Soccer

Jack Charlton statue plans approved for World Cup winner's hometown

Jack Charlton statue plans approved for 1966 England World Cup winner’s hometown of Ashington with £3,000 raised so far… but it’s still short of minimum £10,000 fundraising target

  • A statue will be built in tribute to late England World Cup winner Jack Charlton 
  • Plans for statue to be built in his hometown of Ashington have been approved
  • Memorial could be positioned next to statue of Ashington-born Jackie Milburn
  • The project could cost between £10,000 and £100,000, depending on the scale 

Plans to build a statue in memory of Jack Charlton have been given the green light, four weeks after the former England international died at the age of 85. 

Civic leaders in Charlton’s hometown of Ashington, Northumberland, have given their support to proposals made by Labour councillor Liam Lavery, son of Wansbeck MP Ian Lavery. 

Liam has contacted sculptor Tom Maley, creator of the Alan Shearer statue at St James Park in Newcastle, to canvass his views.

Plans to build a statue in memory of England World Cup hero Jack Charlton have been passed

Charlton enjoyed an incredibly distinguished club career playing for Leeds for 21 years

‘The idea was passed unanimously by the council,’ Lavery said. ‘Some businesses have pledged significant funding.

‘We have raised just short of £3,000 from the public in individual donations.

‘The council will now set up a working group to liaise with Jack’s family.’

Businesses across the country have expressed their support for the project alongside a host of footballers, including Jamie Carragher, John Aldridge and Andy Reid.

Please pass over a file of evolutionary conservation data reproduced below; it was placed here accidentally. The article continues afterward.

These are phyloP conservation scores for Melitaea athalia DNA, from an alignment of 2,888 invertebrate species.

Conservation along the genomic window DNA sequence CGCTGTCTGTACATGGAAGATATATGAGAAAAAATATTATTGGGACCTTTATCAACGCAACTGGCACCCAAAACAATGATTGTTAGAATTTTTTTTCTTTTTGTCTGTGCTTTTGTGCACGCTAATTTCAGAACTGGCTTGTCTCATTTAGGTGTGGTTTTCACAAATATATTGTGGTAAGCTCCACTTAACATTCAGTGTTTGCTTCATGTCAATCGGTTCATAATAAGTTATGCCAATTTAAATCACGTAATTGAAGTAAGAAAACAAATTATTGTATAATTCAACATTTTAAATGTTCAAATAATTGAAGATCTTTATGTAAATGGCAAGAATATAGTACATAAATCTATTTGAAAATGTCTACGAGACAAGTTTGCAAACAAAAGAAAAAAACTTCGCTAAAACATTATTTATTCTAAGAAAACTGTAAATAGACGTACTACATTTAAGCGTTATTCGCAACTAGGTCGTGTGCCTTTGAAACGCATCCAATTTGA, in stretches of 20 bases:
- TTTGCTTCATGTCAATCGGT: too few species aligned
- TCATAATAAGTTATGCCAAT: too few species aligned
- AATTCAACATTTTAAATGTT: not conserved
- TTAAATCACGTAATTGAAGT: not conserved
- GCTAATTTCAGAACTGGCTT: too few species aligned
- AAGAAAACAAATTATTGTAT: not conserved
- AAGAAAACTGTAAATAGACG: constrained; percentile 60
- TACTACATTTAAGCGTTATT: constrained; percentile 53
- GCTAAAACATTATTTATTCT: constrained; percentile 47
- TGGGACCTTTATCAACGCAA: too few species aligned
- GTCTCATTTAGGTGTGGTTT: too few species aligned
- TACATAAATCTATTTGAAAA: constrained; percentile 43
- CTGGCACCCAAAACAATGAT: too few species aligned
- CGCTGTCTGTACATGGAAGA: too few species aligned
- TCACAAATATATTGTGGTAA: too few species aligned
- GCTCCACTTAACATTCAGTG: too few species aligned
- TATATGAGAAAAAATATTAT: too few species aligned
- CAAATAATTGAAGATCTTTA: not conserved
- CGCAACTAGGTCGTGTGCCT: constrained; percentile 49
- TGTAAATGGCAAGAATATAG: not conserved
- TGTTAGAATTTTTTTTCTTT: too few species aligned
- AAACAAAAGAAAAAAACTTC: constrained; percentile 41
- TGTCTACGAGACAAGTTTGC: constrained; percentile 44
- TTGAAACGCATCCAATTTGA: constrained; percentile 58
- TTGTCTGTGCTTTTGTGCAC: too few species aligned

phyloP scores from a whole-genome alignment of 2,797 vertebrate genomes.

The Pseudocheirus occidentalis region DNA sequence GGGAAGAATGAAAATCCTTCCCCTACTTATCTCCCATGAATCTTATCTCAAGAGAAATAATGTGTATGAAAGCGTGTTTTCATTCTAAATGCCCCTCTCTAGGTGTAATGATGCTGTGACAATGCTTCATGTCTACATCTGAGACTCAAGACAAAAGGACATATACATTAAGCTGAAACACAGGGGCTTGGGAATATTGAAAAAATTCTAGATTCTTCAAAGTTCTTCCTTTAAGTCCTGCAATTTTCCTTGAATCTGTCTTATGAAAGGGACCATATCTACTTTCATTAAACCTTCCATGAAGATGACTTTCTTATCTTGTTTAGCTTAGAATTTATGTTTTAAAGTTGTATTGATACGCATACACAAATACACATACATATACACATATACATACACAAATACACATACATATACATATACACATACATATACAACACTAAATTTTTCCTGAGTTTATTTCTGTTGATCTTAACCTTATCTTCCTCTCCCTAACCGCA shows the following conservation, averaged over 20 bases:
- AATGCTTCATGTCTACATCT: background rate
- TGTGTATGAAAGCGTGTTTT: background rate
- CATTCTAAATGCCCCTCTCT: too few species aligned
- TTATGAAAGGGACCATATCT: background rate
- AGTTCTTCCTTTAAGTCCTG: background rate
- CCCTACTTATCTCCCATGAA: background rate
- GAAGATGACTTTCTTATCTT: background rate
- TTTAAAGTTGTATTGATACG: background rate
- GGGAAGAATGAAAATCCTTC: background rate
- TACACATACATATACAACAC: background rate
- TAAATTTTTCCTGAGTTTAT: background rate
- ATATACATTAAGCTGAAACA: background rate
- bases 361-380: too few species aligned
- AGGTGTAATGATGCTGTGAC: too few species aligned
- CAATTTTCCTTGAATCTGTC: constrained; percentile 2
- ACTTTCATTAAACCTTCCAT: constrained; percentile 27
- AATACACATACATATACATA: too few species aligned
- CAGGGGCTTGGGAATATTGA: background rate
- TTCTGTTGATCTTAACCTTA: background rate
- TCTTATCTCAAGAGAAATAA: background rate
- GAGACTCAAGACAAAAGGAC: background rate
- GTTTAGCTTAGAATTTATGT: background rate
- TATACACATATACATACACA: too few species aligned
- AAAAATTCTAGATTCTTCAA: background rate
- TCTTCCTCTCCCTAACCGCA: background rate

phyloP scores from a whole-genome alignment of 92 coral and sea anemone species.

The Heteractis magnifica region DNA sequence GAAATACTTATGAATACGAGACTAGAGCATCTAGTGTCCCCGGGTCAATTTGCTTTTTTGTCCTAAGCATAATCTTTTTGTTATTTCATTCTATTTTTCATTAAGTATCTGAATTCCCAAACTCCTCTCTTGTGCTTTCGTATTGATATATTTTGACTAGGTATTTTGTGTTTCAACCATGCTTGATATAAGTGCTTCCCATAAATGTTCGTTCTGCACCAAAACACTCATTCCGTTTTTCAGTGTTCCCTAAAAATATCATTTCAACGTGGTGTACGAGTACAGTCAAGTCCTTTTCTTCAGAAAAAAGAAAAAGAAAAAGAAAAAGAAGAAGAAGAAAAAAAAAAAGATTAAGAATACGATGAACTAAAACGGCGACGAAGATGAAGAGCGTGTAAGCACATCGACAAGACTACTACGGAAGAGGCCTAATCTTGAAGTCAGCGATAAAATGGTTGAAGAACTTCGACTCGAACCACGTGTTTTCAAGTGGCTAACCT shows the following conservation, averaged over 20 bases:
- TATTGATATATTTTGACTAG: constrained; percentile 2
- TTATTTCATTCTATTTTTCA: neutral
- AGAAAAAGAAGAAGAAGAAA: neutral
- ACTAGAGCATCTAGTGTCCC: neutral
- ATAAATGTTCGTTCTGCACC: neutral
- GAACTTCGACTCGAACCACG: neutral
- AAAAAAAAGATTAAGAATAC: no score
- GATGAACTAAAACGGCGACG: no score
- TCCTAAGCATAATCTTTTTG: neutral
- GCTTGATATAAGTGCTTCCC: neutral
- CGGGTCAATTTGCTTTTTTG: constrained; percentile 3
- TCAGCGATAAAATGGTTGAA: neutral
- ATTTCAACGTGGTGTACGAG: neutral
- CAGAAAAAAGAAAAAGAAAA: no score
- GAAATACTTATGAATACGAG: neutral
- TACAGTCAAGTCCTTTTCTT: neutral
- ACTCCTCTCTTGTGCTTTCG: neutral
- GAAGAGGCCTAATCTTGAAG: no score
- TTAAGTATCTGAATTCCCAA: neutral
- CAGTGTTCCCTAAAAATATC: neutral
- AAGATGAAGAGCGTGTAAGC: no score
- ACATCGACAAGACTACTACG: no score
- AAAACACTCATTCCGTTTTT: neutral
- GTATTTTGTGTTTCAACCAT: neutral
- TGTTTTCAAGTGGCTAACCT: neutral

After his heroics for England and Leeds, Charlton went on to manage the Republic of Ireland

Nevertheless, the statue could cost between £10,000 and £100,000 to build, depending on the scale of the project.

The statue could be placed alongside the one dedicated to Jackie Milburn, another Ashington’s famous sons.

The Newcastle Utd and England legend was the cousin of Jack Charlton’s mother, Cissie.

Other potential sites include the Hirst Miners’ Welfare Centre, where Jack’s funeral cortege stopped – close to his family home at 114 Beatrice Street – or Hirst Park, where he played football with his brother, Sir Bobby.

Charlton (top row – fourth from left) and his brother Bobby (top row – far right) celebrate their 1966 World Cup triumph

Floral tributes for Charlton are seen as the funeral cortege is taken to West Road Crematorium

Jack, who won the World Cup as an England player in 1996, died on July 10 after a long battle with lymphoma, and is survived by wife Pat and children John, Deborah and Peter. 

Charlton played over 600 games for Leeds United in an illustrious club career, and went on to manage Middlesbrough, Sheffield Wednesday and Newcastle United.

Jack even led the Republic of Ireland to their first major tournament at the 1988 European Championship and also reached the World Cup quarter-finals in 1990.

He is the sixth member of England’s World Cup final team to have died after captain Bobby Moore, Martin Peters, Gordon Banks, Alan Ball and Ray Wilson. 




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